A few days ago we brought you Part One of our discussion on some of the Mockingjay.net staff members favourite scenes of ‘Catching Fire’. Now it’s time for Part Two! You might still find some scenes are ‘missing’ but these are the ones that stood out the most to our staffers. We could have very easily titled this editorial “Mockingjay.net Staff Discuss Favourite Scenes of ‘Catching Fire’: Entire Movie Edition’ and we very well might one day!
We had some amazing comments left on Part One, so please keep them coming 😀 Again, here they are in no particular order:
District 11 Victory Tour
Ciara: The Odds are Never in our Favor. The armoured van they are forced to travel in with a heavy Peacekeeper entourage. The flippiant way Effie tells them how they will have to speak about the fallen tributes, Thresh and Rue. The anguish in Katniss’ eyes. Peeta’s offer to do all the talking: there’s a slow build-up of tension before the victors even step out to greet the crowds of District 11. The air is so still as the families of the dead stand on raised platform with their loved ones’ images on gigantic screens, a spotlight on their grief. Our first introduction to the Victory Tour encapsulates everything Collins told us of its purpose: “… it is the Capitol’s way of keeping the horror fresh and immediate.” And it’s really the performances that hold it all together, particularly Jennifer Lawrence and Kimberley Drummond. I love that they included Peeta dropping the card and speaking from the heart (Haymitch’s “Oh s***” also drives the revolutionary point home). The way in which Katniss hesitates to speak and then turns back because she must say something, every beat of the scene is orchestrated to perfection. It’s a highly emotional part of the story and the cue of ‘Rue’s Farewell’ from James Newton Howard’s first score makes it quite difficult not to well-up if you ever cared for District 11’s young tribute. Changes to the text are also hits right to the soul: “She was too gentle.” And it’s our first true and devestating introduction to the suffocating presence and brutality of the Capitol in the Districts as the Peacekeepers strike open their batons in unison while the music reaches a cresendo. Throughout the entire film this is the moment when the rebellion felt not only closest at hand but when it felt most necessary. Stirring stuff and crafted with such perfection.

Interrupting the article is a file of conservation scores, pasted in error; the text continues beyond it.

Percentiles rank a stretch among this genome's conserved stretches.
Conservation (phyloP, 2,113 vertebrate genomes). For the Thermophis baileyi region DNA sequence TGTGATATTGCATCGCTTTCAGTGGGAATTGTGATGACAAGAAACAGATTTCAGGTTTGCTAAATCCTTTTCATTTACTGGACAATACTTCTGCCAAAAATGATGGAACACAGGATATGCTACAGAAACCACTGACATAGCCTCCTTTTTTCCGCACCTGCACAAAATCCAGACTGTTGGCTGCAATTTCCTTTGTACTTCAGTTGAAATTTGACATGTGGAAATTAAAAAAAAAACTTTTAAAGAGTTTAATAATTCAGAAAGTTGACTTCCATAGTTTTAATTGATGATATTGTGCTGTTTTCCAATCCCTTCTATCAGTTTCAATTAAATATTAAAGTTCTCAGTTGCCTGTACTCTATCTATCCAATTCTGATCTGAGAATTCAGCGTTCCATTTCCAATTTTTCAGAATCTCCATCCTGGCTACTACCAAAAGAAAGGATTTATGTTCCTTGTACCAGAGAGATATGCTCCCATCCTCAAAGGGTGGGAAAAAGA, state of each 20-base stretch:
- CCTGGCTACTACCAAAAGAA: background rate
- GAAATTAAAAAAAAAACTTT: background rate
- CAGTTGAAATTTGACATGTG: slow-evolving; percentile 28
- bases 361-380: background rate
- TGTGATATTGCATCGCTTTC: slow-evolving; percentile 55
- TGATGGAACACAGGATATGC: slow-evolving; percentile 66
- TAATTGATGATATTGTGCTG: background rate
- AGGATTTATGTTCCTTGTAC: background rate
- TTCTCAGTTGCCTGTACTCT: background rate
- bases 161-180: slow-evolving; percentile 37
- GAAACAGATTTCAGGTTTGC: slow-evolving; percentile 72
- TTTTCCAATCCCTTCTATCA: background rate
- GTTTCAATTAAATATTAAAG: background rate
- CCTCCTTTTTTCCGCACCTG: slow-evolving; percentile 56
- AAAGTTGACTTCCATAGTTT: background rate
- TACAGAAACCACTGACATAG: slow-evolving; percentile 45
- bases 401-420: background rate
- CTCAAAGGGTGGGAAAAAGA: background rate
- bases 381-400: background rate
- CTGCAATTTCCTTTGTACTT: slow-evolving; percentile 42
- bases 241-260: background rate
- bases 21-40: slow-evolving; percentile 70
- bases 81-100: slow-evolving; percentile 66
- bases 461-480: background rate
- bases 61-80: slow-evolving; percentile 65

Carla: I think this was the one part of the movie which made me legitimately misty-eyed. The pain in Rue’s mother’s eyes went straight to my heart.
Tash: Like Carla this was the one part of the film where I got a little teary eyed. It was so emotionally powerful as Katniss delivered her speech, then you are pulled in a different direction emotionally as the Peacekeepers grab the old man.
The tree scene at the end of the arena
Sarah: This scene was just PERFECT. Its the moment I was most excited to see come to life, because its the bit that confused me the most in the book! Seeing it brought to life really cleared up a lot of my confusion about where on earth everyone disappeared to. I loved how they so accurately showed the pain of Peeta and Katniss’ involuntary seperation. Josh’s acting here was just amazing, showing the confusion, reluctancy and pain at their seperation (which we know is the one thing he regrets the most from Mockingjay). That was probably my favourite part of this scene, and was definitely the most powerful. The use of the tracking shot and the lingering glaces killed me, and my heart just broke when she said, “I’ll see you at midnight”, because of course she’ll never see the Peeta we know and love ever again. They managed to portray the sheer craziness of the last minutes in the arena in a very believeable way, which took some doing (props to Francis once again, you blew me away!). The foreshadowing for the next movie was beautifully done, and the last moments in the arena with Katniss ready to shoot Finnick, with Snow cheering her on I was on the edge of my seat! Another beautiful moment was the slow motion shots of the explosions around a very still, lifeless Katniss once she blows up the forcefield. The claw pick-up was great too, with Katniss spreading her arms in the shape of the Mockingjay she will become in the next movie. Just such a powerful and moving ending to what was an amazing film… I just can’t watch it enough times!